County election supervisors in Florida are urging the state to throw out new vote-by-mail restrictions that are set to be rolled out next year, saying the measures could present serious logistical and security issues.
In a report sent to the Florida Department of State earlier this month, a working group of local elections officials warned that the new identification requirements — which will require voters to provide a driver's license number or partial Social Security number on their ballots — will create significant election reporting delays and a slew of costs for local election offices, and could disenfranchise large numbers of voters.
"Unanimously, Florida Supervisors of Elections view this legislative proposal as unnecessary and lacking adequate feasibility for implementation," they wrote in their report.
Florida's new vote-by-mail measures are part of sweeping legislation signed into law last year by Republican Gov. Ron DeSantis. Provisions in the law, known as Senate Bill 524, are similar to vote-by-mail ID rules that went into effect in Texas last year.
Watching what happened in Texas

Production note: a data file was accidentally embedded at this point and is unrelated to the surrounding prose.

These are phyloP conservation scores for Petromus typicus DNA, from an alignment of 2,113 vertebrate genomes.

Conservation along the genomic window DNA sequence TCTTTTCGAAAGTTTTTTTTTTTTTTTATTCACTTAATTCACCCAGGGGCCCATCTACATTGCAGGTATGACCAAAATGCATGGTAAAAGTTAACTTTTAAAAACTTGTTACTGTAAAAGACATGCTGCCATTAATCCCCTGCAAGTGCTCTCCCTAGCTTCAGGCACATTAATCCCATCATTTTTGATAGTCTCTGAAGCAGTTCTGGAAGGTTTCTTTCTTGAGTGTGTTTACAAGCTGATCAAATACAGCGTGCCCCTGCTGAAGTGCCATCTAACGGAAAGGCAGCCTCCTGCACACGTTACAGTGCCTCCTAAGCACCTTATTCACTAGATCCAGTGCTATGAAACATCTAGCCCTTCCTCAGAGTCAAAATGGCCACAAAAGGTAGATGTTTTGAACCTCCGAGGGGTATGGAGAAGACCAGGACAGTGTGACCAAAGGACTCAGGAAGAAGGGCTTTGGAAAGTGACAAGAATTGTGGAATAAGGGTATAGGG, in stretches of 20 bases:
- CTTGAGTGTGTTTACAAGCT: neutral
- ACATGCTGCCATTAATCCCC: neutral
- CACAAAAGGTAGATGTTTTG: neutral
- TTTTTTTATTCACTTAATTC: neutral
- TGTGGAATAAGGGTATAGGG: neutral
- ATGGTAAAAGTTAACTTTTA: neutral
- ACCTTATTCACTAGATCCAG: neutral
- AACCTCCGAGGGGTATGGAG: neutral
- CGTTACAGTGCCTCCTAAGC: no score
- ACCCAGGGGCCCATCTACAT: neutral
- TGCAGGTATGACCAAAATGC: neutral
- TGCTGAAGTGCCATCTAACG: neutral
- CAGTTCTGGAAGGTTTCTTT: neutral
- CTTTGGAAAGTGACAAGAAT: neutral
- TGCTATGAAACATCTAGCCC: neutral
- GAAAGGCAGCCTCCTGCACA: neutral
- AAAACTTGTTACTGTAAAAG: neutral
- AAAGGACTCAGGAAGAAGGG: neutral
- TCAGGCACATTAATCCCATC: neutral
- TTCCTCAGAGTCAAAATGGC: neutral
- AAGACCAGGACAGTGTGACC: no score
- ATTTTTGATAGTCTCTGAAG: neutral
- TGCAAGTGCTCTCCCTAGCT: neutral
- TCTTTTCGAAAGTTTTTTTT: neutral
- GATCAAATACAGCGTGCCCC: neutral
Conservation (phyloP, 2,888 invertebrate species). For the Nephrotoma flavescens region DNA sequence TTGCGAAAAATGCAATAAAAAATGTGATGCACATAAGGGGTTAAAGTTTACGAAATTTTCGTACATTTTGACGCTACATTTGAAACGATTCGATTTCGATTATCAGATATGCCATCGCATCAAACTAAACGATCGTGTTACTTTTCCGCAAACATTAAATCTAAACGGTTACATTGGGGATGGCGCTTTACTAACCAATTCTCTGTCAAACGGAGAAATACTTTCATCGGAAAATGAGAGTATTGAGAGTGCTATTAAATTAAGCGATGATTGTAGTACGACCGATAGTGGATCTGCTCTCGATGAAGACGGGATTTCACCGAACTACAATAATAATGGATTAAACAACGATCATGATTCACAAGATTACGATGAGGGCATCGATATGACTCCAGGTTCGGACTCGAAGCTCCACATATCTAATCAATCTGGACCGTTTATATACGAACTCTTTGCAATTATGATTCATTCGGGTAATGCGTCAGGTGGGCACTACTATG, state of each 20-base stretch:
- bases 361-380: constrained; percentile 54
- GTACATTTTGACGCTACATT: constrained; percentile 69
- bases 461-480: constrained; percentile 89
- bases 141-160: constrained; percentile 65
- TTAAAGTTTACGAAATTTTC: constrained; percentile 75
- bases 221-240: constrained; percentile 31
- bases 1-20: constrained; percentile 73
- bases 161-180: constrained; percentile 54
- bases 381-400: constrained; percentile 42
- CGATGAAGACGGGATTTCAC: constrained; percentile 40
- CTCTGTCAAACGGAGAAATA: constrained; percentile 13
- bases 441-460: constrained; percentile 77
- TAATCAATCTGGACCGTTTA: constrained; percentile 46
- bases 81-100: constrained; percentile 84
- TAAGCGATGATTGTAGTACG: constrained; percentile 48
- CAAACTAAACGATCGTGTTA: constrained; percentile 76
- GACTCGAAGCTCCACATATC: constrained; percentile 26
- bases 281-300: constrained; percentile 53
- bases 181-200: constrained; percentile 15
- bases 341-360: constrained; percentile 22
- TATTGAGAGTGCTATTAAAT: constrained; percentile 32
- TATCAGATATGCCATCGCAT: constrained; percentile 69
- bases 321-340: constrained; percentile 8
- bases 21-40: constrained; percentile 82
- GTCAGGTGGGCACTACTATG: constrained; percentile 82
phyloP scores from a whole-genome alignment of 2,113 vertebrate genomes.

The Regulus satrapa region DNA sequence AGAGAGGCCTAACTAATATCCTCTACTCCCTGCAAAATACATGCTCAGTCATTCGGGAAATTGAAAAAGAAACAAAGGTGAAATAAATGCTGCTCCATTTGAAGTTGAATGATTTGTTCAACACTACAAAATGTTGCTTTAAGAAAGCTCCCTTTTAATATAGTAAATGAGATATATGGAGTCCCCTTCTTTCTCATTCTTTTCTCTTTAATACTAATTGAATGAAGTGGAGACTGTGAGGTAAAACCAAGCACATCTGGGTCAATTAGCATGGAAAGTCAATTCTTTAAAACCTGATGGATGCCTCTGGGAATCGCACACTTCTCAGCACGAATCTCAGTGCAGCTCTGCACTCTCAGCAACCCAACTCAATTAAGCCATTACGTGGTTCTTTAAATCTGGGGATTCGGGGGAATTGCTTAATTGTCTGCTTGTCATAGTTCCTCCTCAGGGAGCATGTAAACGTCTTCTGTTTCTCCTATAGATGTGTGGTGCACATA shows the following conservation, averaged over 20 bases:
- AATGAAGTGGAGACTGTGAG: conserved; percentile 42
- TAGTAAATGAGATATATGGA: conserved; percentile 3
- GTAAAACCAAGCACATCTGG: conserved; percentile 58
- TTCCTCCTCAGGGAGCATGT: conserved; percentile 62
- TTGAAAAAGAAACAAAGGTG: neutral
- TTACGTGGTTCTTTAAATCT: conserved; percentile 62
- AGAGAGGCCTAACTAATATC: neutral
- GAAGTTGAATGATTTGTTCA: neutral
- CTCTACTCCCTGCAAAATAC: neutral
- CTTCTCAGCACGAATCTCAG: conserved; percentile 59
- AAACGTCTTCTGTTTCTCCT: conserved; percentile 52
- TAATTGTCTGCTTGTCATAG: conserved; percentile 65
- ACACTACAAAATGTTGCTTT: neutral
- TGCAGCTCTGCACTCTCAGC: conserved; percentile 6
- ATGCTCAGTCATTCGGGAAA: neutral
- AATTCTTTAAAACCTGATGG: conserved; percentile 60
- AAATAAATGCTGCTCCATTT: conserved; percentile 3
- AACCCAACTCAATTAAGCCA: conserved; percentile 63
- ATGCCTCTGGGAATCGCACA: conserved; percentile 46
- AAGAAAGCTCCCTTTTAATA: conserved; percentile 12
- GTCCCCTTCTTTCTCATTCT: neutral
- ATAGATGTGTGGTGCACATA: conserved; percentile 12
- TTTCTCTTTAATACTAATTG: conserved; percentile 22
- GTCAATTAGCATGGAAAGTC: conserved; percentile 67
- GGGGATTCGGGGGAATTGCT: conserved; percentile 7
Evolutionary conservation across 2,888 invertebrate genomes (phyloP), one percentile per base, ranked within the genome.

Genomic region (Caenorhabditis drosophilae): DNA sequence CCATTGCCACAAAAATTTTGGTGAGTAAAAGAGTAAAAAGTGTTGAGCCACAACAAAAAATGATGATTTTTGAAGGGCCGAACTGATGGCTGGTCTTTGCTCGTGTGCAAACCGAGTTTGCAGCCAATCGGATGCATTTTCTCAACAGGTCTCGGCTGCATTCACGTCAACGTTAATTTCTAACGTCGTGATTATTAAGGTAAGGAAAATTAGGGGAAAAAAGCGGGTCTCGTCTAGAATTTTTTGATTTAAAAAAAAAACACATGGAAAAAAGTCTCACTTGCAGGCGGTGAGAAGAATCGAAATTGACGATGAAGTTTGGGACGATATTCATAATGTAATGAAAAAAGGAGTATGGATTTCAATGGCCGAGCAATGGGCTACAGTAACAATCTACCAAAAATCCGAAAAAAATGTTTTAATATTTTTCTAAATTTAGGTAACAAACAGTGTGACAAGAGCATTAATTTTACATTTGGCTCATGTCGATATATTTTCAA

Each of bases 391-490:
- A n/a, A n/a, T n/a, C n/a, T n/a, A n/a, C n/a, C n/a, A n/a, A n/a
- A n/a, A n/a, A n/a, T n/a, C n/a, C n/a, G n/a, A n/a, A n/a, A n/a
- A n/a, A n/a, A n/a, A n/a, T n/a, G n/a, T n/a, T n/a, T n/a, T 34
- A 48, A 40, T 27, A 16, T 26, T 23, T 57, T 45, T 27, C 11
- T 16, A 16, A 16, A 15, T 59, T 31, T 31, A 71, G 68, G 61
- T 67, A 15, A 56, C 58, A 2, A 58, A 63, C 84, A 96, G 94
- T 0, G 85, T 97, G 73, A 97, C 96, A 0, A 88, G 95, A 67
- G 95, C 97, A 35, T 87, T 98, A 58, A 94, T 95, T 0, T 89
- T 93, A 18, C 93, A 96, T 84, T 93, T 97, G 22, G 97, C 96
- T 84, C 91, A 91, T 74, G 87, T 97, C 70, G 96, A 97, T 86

Local election officials in Texas say those new ID requirements tripped up thousands of voters. Early on in the state's March primary, some counties were reporting preliminary rejection rates as high as 38%. After thousands of ballots were fixed, or cured, about 12% of mail ballots statewide were ultimately rejected — which one voting rights advocates said was "catastrophic for democracy" in the state. Rejection rates dropped further during the general election, to 2.7%, which state officials say was the result of education campaigns and ballot redesigns in some cases.
Mark Earley — the Leon County supervisor of elections and current president of the Florida Supervisors of Elections Association — told NPR that local officials watched Texas closely last year and are concerned about rolling out similar requirements in a state where significantly more people vote by mail.
Texas' vote-by-mail program is largely limited to seniors and people who are out of town, disabled or in jail. In Florida, though, all eligible voters are allowed to vote by mail. On average, about a third of all ballots cast in Florida's elections are mail ballots, which Earley says raises the stakes of any big changes to the state's ballot-by-mail program.
Officials worry voters could be disenfranchised if they provide ID numbers that are not in their voter file or if they do not write their ID information legibly, according to the report sent to state election officials.
They wrote that most voters register while getting a driver's license, which means that their license is the number officials are most likely to have in their voter record.